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Sing a Hymn for His Soul

December 28, 2014

“Sing a hymn for my soul
Stand by me as I grow
I’m just tryin’ to climb up nine hills in seven short days
Sing a hymn for my soul
Let’s go home”

– Joe Cocker, from “Sing a Hymn for My Soul”

We said goodbye to Joe Cocker last week. I’ve thought about and thanked Joe a lot the past few days. He left us with plenty of music we can enjoy for years to come.

He made a big splash at Woodstock and with his first album, “With a Little Help from My Friends.” I was too young to welcome him when he made his debut, however a few years later, my schoolboy buddies and I caught up and found out for ourselves what all the talk was about. We heard his music on the FM radio stations, tape decks in our cars and turntables spinning in our parents’ basements. For me however, I didn’t fully appreciate how good he was or how much I enjoyed his music until we went out to the local movie theater to watch the film, Mad Dogs and the Englishmen. It was a full-blown set of rock and roll and bluesy music with a stage full of enthusiastic and talented young musicians – more than thirty altogether. We heard from Rita Coolidge and many other female singers. There was lots of percussion, horns, and of course, Leon Russell was center stage with Joe Cocker. The two of them were living proof of big sound. For my money, they never sounded better than when they played on the same stage together.

Joe Cocker went on to record many other albums and enjoy success nobody could have ever imagined all those years ago. He didn’t write many songs, but he sang others’ as if they were his own. He covered them all – The Beatles, The Rolling Stones, Traffic, Leonard Cohen, Bob Dylan and so many others. He found a way to bring a new light and sound to each of them.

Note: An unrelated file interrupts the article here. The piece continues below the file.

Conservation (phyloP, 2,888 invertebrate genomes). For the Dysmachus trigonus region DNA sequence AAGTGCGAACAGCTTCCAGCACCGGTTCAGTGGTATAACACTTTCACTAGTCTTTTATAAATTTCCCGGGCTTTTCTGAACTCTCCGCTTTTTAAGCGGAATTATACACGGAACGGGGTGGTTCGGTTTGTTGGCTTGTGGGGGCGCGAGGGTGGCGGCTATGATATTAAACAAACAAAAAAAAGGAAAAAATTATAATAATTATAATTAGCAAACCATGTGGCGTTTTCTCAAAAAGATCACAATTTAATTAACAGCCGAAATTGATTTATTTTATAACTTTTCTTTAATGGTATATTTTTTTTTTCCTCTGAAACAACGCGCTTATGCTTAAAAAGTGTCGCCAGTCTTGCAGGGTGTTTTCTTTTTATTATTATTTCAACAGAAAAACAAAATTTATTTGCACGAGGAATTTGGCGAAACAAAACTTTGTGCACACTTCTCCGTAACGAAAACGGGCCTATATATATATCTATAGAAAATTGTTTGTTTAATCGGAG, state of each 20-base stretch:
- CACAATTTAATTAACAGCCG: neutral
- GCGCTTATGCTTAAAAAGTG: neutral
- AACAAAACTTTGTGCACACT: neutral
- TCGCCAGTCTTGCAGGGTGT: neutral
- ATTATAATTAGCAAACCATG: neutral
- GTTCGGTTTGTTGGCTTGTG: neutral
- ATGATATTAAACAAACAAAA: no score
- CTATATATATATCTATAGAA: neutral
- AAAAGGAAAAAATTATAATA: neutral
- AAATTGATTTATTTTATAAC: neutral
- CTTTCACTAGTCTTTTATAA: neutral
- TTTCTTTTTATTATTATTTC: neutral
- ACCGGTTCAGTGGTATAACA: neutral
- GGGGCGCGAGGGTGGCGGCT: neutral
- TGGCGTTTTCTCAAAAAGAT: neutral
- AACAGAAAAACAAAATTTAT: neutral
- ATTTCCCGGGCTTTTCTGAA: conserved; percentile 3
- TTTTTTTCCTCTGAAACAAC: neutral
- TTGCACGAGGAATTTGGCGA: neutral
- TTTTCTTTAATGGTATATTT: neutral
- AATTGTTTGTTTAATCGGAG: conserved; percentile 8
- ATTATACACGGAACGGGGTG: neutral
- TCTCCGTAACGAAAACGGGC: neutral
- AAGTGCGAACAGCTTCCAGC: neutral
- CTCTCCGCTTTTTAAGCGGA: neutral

I’ll keep listening. And I think it’s about time for me to dig up the old concert movie again.

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I saw myself today
I’ve smiled and looked away
Saddened by my visible life
Sorrow cut me like a knife
Nobody knows you without any doubt
Nobody wants to know you, when you’re down and out

So sing a hymn for my soul
Stand by me as I grow
I’m just trying to climb up nine hills in seven short days
Sing a hymn for my soul

I saw myself today
Didn’t like what I had to say
So right, I could only be wrong
Trouble is when I’m alone
No doubt, no self-control, not a reason to cry
I feel like empty rain, through an empty sky

So Sing a hymn for my soul
Stand by me as I grow
I’m just trying to climb up nine hills in seven short days
So sing a hymn for my soul

I saw myself today
I looked good, yes I had to say
Polished TV won’t shine no more
Flyin’ dragons surround my door
Even when I go crazy
To my own self I’ll be true
Ain’t nobody’s business what I do

So sing a hymn for my soul
Stand by me as I grow
I’m just trying to climb up nine hills in seven short days
Sing a hymn for my soul
Tell me about it

Sing a hymn for my soul
Sing a hymn for my soul
Stand by me as I grow
Won’t you stand by me
Little girl, you know it
Sing a hymn for my soul
One more

Sing a hymn for my soul
Stand by me as I grow
I’m just tryin’ to climb up nine hills in seven short days
Sing a hymn for my soul
Let’s go home

Sing a hymn for my soul
Sing a hymn for my soul
Stand by me as I grow
Won’t you do that for me
Take me all the way home
Sing a hymn for my soul
Sing a hymn for my soul
Come on baby
Stand by me as I grow

– Sing a Hymn for My Soul

26 Comments
  1. I been finding it very strange when the voices of my youth start disappearing.